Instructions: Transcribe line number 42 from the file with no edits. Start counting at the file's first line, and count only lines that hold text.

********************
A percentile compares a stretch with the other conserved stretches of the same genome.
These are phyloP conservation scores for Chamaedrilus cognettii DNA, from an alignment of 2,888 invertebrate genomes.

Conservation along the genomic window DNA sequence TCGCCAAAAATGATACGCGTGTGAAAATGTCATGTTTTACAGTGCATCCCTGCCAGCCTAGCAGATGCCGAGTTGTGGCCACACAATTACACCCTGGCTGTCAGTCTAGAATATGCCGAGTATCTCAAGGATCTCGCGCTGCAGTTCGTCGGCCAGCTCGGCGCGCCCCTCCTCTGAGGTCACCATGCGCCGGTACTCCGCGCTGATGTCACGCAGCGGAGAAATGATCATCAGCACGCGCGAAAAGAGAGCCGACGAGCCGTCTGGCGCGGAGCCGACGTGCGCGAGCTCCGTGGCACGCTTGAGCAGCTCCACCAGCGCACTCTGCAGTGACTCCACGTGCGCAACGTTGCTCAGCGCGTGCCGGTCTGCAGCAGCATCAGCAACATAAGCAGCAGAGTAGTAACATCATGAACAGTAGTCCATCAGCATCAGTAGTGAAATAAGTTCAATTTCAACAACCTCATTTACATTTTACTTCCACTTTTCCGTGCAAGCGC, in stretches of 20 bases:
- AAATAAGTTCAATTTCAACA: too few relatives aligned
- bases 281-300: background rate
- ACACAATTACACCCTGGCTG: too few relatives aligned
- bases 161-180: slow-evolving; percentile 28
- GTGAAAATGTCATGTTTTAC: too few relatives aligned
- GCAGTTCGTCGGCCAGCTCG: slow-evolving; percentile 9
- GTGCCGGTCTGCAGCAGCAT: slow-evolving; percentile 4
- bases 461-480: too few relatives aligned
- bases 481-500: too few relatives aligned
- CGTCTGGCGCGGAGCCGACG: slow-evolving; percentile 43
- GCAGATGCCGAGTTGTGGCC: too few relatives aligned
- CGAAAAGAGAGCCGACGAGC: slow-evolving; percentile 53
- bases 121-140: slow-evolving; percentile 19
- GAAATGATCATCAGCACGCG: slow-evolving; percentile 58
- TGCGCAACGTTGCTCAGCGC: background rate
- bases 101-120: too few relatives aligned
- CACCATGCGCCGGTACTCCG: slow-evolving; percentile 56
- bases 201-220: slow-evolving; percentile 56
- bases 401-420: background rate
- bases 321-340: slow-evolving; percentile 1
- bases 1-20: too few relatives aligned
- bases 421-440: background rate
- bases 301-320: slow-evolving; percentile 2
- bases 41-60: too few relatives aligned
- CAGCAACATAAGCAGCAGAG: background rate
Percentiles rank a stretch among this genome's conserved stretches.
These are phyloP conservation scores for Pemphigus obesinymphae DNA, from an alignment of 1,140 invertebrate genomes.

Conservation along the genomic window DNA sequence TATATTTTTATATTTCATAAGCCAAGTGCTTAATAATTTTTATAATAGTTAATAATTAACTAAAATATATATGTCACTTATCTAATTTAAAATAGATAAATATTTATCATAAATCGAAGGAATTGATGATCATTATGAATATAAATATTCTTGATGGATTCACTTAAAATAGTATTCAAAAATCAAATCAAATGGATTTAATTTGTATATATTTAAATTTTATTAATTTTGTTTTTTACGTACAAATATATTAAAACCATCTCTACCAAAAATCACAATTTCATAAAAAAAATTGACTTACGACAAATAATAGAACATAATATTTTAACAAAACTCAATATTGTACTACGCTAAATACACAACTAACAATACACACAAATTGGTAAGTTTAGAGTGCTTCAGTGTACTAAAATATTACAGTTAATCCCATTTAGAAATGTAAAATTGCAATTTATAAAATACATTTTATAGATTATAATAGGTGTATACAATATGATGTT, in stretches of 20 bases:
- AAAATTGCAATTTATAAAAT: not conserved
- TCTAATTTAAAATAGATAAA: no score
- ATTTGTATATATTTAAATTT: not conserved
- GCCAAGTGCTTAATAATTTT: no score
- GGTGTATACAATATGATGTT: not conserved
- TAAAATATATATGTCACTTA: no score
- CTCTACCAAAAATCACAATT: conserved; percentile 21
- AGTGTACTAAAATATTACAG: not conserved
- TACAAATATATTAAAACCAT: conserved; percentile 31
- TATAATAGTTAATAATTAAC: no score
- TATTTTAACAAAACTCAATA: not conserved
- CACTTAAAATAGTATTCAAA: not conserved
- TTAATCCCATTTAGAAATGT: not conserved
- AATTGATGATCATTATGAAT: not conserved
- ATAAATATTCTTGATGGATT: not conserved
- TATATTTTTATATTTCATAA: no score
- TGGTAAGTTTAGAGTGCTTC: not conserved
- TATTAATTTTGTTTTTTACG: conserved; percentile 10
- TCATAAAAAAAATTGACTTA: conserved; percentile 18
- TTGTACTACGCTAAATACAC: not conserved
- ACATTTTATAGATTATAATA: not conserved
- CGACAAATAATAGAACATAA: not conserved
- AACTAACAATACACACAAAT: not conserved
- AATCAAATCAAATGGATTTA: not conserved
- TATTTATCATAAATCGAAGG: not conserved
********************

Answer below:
- TATTTTAACAAAACTCAATA: not conserved